§ 1.2 a.m.
§ Mr. Toby Jessel (Twickenham)
I am grateful for this opportunity to raise a matter which is of great concern to many of my constituents and to a large number of people beyond the boundaries of my constituency. I refer to the problem of aircraft noise—a problem which nobody with any personal experience of living under the noise shadow of a major airport would dream of belittling This is a serious problem which causes a great deal of human suffering, ruins people's quiet enjoyment of houses and gardens, interrupts the work of schools, churches, hospitals and offices, and interferes with people's private lives, their telephone conversations, their opportunities to listen to gramophone records or watch television.
It must be said that some people do not mind aircraft noise very much, but to a large proportion of people it is a major nuisance and to a substantial number it causes suffering and in some cases mental ill health. It is a major social evil in the communities affected by it.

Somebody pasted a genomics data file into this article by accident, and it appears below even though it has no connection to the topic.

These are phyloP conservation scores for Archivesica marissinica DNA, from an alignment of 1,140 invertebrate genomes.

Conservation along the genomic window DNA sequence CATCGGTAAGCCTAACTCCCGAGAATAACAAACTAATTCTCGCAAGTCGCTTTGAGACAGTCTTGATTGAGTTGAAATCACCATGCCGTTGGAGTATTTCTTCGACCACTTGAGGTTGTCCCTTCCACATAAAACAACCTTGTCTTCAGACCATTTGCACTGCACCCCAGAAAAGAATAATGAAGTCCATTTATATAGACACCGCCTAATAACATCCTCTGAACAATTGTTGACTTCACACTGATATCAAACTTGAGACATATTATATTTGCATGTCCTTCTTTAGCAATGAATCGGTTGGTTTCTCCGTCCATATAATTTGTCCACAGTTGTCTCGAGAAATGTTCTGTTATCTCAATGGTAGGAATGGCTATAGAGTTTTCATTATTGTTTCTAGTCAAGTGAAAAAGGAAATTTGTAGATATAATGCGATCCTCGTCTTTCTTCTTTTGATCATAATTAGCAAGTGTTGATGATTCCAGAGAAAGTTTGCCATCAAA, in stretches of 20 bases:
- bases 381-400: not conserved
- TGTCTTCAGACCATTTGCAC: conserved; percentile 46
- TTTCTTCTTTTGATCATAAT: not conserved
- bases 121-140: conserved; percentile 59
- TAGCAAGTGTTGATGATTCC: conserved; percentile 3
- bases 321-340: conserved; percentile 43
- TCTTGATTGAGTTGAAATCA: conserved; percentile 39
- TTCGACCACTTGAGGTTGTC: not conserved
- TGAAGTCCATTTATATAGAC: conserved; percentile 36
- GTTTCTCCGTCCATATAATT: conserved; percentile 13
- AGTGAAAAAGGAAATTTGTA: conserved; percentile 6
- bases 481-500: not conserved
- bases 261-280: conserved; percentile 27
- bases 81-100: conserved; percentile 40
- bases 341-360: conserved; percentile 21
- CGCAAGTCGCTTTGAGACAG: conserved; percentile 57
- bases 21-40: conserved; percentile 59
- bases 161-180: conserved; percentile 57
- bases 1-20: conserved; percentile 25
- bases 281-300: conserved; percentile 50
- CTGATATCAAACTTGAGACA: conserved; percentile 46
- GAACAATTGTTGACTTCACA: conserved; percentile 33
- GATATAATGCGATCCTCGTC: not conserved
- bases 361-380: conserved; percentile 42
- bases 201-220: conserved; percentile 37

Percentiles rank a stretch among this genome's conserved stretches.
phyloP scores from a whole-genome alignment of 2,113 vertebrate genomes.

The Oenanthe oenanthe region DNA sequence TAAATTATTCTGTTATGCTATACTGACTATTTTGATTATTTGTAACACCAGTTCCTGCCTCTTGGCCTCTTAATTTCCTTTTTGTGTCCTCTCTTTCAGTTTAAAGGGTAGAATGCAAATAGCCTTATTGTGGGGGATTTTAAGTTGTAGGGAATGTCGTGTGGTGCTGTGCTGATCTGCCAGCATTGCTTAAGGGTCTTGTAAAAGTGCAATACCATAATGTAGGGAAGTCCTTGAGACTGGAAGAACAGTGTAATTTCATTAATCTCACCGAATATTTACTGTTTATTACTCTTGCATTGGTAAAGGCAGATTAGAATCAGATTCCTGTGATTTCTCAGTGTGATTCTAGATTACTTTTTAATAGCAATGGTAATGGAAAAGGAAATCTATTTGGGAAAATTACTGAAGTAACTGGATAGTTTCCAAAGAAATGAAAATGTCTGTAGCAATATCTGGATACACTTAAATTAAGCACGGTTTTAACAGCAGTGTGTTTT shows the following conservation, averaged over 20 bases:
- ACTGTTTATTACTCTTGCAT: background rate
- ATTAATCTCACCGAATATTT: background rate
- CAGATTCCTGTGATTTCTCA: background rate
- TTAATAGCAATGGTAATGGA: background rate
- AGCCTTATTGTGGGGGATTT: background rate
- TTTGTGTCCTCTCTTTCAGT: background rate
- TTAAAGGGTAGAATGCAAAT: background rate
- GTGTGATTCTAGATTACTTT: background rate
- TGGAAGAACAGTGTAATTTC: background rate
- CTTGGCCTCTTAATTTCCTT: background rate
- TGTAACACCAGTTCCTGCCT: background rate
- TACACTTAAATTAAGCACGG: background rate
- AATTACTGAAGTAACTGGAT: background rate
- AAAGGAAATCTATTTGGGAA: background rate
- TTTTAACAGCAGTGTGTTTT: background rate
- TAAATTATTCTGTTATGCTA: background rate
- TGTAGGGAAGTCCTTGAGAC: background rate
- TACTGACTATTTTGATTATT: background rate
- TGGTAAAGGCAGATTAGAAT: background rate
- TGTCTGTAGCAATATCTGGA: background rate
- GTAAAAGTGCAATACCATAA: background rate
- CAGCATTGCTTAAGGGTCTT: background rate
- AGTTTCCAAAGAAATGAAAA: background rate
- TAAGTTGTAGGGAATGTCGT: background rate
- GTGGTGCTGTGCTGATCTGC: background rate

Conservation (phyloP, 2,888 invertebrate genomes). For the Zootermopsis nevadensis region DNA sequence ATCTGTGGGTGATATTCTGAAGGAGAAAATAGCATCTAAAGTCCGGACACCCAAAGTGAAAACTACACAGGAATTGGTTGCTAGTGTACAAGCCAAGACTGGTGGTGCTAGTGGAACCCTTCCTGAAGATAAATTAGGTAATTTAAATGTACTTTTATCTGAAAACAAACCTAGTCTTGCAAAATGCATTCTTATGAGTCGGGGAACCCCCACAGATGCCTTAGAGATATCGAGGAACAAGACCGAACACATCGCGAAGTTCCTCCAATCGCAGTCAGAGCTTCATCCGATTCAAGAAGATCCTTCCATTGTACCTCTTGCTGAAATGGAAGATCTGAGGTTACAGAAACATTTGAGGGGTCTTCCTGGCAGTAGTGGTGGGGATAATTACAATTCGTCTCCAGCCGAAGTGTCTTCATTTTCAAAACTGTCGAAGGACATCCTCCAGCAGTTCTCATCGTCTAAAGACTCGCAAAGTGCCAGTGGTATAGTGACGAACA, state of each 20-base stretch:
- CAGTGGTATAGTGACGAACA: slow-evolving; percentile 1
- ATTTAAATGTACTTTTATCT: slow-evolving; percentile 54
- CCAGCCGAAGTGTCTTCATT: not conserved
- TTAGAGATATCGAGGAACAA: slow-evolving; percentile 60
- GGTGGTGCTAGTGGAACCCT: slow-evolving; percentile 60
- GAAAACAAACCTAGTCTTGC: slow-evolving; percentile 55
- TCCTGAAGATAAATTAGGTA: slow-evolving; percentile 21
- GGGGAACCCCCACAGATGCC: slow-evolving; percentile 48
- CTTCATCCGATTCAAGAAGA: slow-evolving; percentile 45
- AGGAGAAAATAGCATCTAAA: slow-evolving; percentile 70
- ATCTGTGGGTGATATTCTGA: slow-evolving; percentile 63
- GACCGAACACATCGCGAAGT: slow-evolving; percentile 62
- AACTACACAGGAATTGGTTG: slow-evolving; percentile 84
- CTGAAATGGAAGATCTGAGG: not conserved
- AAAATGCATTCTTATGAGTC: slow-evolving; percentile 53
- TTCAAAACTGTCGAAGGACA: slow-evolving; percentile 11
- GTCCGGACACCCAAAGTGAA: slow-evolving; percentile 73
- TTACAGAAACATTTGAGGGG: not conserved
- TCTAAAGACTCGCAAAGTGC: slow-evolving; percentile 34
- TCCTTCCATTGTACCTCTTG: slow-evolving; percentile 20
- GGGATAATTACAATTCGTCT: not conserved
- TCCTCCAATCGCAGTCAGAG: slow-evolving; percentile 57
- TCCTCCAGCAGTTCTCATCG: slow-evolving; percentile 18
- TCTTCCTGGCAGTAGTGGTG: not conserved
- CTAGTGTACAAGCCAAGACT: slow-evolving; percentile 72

In reply to a question which I put to the Under-Secretary of State on this matter two weeks ago, the hon. Gentleman who is to reply to this debate referred to aircraft noise as a pestilence. He was absolutely right and was not exaggerating at all. The hon. Gentleman is known in the House for his great concern for social problems and the avoidance of human suffering in matters such as housing, and he is well aware from the voluminous correspondence which he has had with me on aircraft noise how much suffering exists. I hope that he will take every possible action he can to relieve the lot of my constituents and to mitigate this nuisance, despite the undoubted technical difficulties. I hope that he will be able to assure me that he and the Secretary of State for Trade will not flinch from placing the peace, quiet and health of people around airports above any commercial interests.
1929 This problem is compounded by the great growth in traffic through Heathrow Airport. The British Airways Authority estimated in 1973 that 27 million passengers passed through the airports of South-East England during the year, and it projected the 1985 figure as 84 million, almost a three-fold increase. No one who has studied the problem is in doubt that the oil crisis will cause no more than a temporary hesitation in the graph reflecting the upward trend of air travel.